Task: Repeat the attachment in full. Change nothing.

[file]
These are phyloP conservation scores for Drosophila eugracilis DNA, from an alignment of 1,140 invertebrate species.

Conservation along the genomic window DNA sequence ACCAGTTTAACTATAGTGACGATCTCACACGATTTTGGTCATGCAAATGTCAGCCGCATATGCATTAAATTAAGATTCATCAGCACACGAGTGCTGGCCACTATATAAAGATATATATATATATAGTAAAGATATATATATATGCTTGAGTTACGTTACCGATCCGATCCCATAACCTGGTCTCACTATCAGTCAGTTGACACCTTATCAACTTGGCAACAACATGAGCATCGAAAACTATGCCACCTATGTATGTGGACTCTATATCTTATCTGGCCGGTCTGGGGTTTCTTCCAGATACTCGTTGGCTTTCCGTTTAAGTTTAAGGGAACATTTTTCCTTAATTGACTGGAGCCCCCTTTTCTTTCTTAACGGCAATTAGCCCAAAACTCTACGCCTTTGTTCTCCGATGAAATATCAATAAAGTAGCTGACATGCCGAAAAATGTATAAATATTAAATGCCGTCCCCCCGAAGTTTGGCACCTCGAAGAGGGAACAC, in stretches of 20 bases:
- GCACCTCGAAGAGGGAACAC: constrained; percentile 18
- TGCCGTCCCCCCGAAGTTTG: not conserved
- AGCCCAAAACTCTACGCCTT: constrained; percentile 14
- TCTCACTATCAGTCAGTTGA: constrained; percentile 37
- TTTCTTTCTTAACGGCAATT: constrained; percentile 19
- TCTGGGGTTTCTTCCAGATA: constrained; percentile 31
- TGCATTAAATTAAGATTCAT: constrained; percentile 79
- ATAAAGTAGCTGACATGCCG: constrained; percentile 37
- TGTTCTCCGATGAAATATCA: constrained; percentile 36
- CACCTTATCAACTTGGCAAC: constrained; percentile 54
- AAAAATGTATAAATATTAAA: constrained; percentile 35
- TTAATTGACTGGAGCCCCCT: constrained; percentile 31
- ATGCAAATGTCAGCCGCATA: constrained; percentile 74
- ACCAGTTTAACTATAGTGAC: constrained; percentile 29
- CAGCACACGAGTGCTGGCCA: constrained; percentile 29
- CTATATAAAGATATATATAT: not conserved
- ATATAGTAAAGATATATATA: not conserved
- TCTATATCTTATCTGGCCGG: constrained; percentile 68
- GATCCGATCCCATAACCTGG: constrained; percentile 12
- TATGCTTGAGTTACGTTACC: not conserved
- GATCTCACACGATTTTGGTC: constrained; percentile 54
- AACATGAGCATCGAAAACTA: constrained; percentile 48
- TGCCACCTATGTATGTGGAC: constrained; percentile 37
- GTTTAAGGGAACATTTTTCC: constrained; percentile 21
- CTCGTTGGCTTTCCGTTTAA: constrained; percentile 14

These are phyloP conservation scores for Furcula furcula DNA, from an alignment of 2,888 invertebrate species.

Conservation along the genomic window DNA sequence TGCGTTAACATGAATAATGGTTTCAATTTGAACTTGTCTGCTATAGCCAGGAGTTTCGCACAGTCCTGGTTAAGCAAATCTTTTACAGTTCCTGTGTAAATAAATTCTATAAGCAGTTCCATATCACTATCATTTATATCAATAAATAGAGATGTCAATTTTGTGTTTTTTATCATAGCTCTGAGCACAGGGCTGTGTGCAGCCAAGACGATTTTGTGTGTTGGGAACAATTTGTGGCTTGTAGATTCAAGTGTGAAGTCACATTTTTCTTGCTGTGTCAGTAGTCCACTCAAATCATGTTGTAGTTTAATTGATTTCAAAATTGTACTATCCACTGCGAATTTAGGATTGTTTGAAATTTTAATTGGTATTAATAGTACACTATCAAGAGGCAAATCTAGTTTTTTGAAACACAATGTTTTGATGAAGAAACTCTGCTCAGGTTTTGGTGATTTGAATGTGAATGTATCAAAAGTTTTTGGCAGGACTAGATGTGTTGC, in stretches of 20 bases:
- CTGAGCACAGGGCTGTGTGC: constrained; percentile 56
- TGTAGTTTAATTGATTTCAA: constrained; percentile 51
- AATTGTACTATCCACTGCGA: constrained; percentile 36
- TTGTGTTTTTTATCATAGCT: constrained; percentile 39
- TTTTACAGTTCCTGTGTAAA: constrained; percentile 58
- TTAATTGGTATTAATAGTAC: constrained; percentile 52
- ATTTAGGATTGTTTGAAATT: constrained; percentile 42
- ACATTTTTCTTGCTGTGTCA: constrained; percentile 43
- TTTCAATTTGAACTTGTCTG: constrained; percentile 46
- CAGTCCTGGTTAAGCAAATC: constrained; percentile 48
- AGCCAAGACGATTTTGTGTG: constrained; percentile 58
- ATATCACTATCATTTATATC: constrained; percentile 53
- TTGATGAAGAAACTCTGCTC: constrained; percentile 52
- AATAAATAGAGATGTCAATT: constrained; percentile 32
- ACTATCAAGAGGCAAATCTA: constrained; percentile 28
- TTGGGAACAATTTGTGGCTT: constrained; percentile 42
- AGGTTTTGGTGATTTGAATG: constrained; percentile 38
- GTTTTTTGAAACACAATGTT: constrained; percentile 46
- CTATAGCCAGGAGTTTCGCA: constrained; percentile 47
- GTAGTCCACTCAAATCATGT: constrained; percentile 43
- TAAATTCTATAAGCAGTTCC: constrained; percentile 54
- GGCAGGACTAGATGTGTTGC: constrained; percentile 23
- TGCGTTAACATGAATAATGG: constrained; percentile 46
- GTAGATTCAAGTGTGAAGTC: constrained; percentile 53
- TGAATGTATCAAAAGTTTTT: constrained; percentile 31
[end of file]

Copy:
These are phyloP conservation scores for Drosophila eugracilis DNA, from an alignment of 1,140 invertebrate species.

Conservation along the genomic window DNA sequence ACCAGTTTAACTATAGTGACGATCTCACACGATTTTGGTCATGCAAATGTCAGCCGCATATGCATTAAATTAAGATTCATCAGCACACGAGTGCTGGCCACTATATAAAGATATATATATATATAGTAAAGATATATATATATGCTTGAGTTACGTTACCGATCCGATCCCATAACCTGGTCTCACTATCAGTCAGTTGACACCTTATCAACTTGGCAACAACATGAGCATCGAAAACTATGCCACCTATGTATGTGGACTCTATATCTTATCTGGCCGGTCTGGGGTTTCTTCCAGATACTCGTTGGCTTTCCGTTTAAGTTTAAGGGAACATTTTTCCTTAATTGACTGGAGCCCCCTTTTCTTTCTTAACGGCAATTAGCCCAAAACTCTACGCCTTTGTTCTCCGATGAAATATCAATAAAGTAGCTGACATGCCGAAAAATGTATAAATATTAAATGCCGTCCCCCCGAAGTTTGGCACCTCGAAGAGGGAACAC, in stretches of 20 bases:
- GCACCTCGAAGAGGGAACAC: constrained; percentile 18
- TGCCGTCCCCCCGAAGTTTG: not conserved
- AGCCCAAAACTCTACGCCTT: constrained; percentile 14
- TCTCACTATCAGTCAGTTGA: constrained; percentile 37
- TTTCTTTCTTAACGGCAATT: constrained; percentile 19
- TCTGGGGTTTCTTCCAGATA: constrained; percentile 31
- TGCATTAAATTAAGATTCAT: constrained; percentile 79
- ATAAAGTAGCTGACATGCCG: constrained; percentile 37
- TGTTCTCCGATGAAATATCA: constrained; percentile 36
- CACCTTATCAACTTGGCAAC: constrained; percentile 54
- AAAAATGTATAAATATTAAA: constrained; percentile 35
- TTAATTGACTGGAGCCCCCT: constrained; percentile 31
- ATGCAAATGTCAGCCGCATA: constrained; percentile 74
- ACCAGTTTAACTATAGTGAC: constrained; percentile 29
- CAGCACACGAGTGCTGGCCA: constrained; percentile 29
- CTATATAAAGATATATATAT: not conserved
- ATATAGTAAAGATATATATA: not conserved
- TCTATATCTTATCTGGCCGG: constrained; percentile 68
- GATCCGATCCCATAACCTGG: constrained; percentile 12
- TATGCTTGAGTTACGTTACC: not conserved
- GATCTCACACGATTTTGGTC: constrained; percentile 54
- AACATGAGCATCGAAAACTA: constrained; percentile 48
- TGCCACCTATGTATGTGGAC: constrained; percentile 37
- GTTTAAGGGAACATTTTTCC: constrained; percentile 21
- CTCGTTGGCTTTCCGTTTAA: constrained; percentile 14

These are phyloP conservation scores for Furcula furcula DNA, from an alignment of 2,888 invertebrate species.

Conservation along the genomic window DNA sequence TGCGTTAACATGAATAATGGTTTCAATTTGAACTTGTCTGCTATAGCCAGGAGTTTCGCACAGTCCTGGTTAAGCAAATCTTTTACAGTTCCTGTGTAAATAAATTCTATAAGCAGTTCCATATCACTATCATTTATATCAATAAATAGAGATGTCAATTTTGTGTTTTTTATCATAGCTCTGAGCACAGGGCTGTGTGCAGCCAAGACGATTTTGTGTGTTGGGAACAATTTGTGGCTTGTAGATTCAAGTGTGAAGTCACATTTTTCTTGCTGTGTCAGTAGTCCACTCAAATCATGTTGTAGTTTAATTGATTTCAAAATTGTACTATCCACTGCGAATTTAGGATTGTTTGAAATTTTAATTGGTATTAATAGTACACTATCAAGAGGCAAATCTAGTTTTTTGAAACACAATGTTTTGATGAAGAAACTCTGCTCAGGTTTTGGTGATTTGAATGTGAATGTATCAAAAGTTTTTGGCAGGACTAGATGTGTTGC, in stretches of 20 bases:
- CTGAGCACAGGGCTGTGTGC: constrained; percentile 56
- TGTAGTTTAATTGATTTCAA: constrained; percentile 51
- AATTGTACTATCCACTGCGA: constrained; percentile 36
- TTGTGTTTTTTATCATAGCT: constrained; percentile 39
- TTTTACAGTTCCTGTGTAAA: constrained; percentile 58
- TTAATTGGTATTAATAGTAC: constrained; percentile 52
- ATTTAGGATTGTTTGAAATT: constrained; percentile 42
- ACATTTTTCTTGCTGTGTCA: constrained; percentile 43
- TTTCAATTTGAACTTGTCTG: constrained; percentile 46
- CAGTCCTGGTTAAGCAAATC: constrained; percentile 48
- AGCCAAGACGATTTTGTGTG: constrained; percentile 58
- ATATCACTATCATTTATATC: constrained; percentile 53
- TTGATGAAGAAACTCTGCTC: constrained; percentile 52
- AATAAATAGAGATGTCAATT: constrained; percentile 32
- ACTATCAAGAGGCAAATCTA: constrained; percentile 28
- TTGGGAACAATTTGTGGCTT: constrained; percentile 42
- AGGTTTTGGTGATTTGAATG: constrained; percentile 38
- GTTTTTTGAAACACAATGTT: constrained; percentile 46
- CTATAGCCAGGAGTTTCGCA: constrained; percentile 47
- GTAGTCCACTCAAATCATGT: constrained; percentile 43
- TAAATTCTATAAGCAGTTCC: constrained; percentile 54
- GGCAGGACTAGATGTGTTGC: constrained; percentile 23
- TGCGTTAACATGAATAATGG: constrained; percentile 46
- GTAGATTCAAGTGTGAAGTC: constrained; percentile 53
- TGAATGTATCAAAAGTTTTT: constrained; percentile 31